Wherever sealing takes place in the world, it is in the form of a managed hunt or cull. Regulations govern how seals can be hunted, who can hunt them, and how many can be taken.
Quotas are set in consultation with biologists and wildlife managers, applying a "precautionary approach" to ensure populations remain healthy and in balance with the ecosystems in which they live. Since adult seals typically eat between 1 and 1.4 tonnes of fish annually, the challenge of maintaining a balanced marine ecosystem has only increased as most seal populations continue to grow as commercial fish stocks fall.
Without such sustainable harvests, seal herds are controlled by starvation - often an indicator of overpopulation - and disease, both of which involve considerably more suffering than a controlled harvest.
Responsible sustainable use practices can actually improve the health and welfare of animal populations, while benefiting the communities that are dependent on coastal and marine wildlife.
The World Conservation Union (IUCN), the largest and most respected conservation organization in the world (bringing together 82 States, 111 government agencies, more than 800 NGOs, and over 10,000 scientists) supports the sustainable use of seals and other wildlife, as long as this is from abundant populations.
"The Congress also urges IUCN members to put their sustainable use principles into action by not introducing new legislation that bans the importation and commercialization of seal products from abundant seal populations." Resolution passed at the 3rd IUCN World Conservation Congress, November 2004.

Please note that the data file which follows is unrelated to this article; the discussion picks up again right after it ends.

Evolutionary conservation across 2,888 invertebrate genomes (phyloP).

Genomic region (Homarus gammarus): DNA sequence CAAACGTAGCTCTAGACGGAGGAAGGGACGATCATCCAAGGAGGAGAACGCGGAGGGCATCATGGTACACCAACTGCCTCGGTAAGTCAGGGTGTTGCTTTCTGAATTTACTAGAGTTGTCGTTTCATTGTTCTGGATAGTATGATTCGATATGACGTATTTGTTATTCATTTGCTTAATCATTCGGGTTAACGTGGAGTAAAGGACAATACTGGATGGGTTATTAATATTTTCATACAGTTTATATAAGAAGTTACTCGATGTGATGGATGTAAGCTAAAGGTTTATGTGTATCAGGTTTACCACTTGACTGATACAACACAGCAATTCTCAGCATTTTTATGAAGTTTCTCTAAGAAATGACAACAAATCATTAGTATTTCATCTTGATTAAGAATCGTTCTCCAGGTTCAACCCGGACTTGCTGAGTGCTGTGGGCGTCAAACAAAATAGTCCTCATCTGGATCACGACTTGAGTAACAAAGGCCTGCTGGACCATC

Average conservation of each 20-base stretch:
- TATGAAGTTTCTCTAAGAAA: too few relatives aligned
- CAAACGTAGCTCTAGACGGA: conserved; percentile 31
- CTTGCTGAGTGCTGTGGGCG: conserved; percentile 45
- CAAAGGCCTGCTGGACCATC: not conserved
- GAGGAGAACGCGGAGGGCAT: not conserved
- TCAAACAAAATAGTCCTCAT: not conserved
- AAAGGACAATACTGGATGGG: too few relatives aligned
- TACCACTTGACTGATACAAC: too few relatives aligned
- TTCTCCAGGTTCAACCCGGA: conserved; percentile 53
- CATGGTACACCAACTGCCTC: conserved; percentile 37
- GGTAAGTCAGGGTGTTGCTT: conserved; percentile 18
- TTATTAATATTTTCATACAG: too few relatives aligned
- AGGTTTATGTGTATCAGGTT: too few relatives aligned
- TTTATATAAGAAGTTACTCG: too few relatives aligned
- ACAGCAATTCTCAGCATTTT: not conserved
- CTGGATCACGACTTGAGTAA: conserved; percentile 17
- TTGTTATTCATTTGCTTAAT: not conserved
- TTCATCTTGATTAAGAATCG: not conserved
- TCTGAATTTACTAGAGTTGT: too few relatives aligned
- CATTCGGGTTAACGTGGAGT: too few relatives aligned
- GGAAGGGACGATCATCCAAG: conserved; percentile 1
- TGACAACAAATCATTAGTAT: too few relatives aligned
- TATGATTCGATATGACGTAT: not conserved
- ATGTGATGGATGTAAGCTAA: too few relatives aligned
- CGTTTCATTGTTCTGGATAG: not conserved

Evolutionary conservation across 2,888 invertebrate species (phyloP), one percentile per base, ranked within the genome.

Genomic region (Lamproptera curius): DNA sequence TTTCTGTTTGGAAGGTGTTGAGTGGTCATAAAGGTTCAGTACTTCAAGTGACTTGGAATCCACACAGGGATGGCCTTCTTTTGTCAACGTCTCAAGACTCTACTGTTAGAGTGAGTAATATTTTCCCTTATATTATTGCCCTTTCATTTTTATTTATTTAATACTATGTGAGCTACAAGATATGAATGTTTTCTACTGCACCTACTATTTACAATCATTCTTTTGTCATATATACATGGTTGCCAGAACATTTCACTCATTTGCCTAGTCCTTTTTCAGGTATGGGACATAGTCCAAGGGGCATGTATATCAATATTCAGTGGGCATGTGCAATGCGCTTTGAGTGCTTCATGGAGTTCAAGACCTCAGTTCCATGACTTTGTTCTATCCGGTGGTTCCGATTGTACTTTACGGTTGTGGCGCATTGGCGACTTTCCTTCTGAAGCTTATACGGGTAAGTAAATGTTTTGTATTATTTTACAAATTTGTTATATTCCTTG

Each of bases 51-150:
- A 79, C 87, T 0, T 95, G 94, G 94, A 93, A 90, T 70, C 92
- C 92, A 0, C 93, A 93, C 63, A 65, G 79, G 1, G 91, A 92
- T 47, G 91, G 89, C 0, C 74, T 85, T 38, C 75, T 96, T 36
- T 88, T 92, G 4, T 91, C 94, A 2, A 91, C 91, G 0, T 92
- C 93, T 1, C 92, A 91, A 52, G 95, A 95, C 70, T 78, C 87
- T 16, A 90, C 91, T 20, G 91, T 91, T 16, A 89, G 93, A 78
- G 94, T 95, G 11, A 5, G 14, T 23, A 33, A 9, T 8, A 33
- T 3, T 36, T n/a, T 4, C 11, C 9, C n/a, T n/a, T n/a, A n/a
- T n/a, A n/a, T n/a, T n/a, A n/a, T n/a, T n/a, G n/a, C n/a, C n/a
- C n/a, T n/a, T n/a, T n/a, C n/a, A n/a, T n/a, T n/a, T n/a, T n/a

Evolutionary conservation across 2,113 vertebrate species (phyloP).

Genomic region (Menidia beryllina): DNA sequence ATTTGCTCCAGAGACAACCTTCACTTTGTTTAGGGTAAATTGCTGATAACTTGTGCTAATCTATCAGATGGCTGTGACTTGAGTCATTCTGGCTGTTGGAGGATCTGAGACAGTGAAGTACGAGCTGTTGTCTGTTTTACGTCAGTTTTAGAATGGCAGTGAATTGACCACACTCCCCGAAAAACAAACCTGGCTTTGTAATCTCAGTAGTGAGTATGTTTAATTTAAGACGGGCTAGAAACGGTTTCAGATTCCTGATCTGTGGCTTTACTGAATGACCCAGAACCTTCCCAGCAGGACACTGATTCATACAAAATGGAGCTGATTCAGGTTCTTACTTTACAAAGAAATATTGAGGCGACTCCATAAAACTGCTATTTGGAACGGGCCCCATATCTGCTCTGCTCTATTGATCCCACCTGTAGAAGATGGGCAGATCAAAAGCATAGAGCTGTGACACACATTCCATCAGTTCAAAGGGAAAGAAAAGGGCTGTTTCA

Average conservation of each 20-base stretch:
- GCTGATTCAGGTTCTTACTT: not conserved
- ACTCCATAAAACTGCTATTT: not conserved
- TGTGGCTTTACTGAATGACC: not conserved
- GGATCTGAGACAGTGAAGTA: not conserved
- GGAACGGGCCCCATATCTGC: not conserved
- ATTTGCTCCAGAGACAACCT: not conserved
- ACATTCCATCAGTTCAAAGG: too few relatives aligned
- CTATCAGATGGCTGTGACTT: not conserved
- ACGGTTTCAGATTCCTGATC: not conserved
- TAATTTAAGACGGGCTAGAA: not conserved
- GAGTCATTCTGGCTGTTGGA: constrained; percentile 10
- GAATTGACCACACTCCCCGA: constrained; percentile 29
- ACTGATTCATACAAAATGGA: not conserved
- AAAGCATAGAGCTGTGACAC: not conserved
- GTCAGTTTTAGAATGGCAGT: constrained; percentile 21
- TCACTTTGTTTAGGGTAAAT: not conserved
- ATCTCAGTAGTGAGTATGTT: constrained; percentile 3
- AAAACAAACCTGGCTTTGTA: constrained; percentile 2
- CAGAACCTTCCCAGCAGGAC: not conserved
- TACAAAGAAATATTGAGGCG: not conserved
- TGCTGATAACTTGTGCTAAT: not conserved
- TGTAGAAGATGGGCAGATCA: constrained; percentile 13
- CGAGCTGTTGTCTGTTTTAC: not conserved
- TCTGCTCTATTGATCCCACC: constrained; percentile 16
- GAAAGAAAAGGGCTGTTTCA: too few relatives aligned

Aqqaluk Lynge, Inuit Circumpolar Conference president
Addressing the UN Commission for Sustainable Development
Our aim is to preserve the best of the old as we adopt the best of the new. ... The surest guarantee of long-term environmental protection and sustainable development in the Arctic is to have Inuit on the land, hunting, fishing, trapping, and gathering - taking care of our homeland.
Monte Hummel, President, WWF Canada
Statement to members of the Dutch public
As long as the commercial hunt for harp seals off the coast of Canada is of no threat to the population of over 5 million harp seals, there is no reason for WWF Canada to reconsider its current priorities and actively oppose the annual harvest of harp seals.
Tom Hughes, Executive Vice-President of the Ontario Federation of Humane Societies
We believe that the Atlantic harp seal herd is now not only stable, but probably growing. The simple fact is that there is no possible chance that the animal is in any danger of extinction, and it's ridiculous for anyone to suggest that it is in danger. My personal concern, at this time is that the herd might grow too much.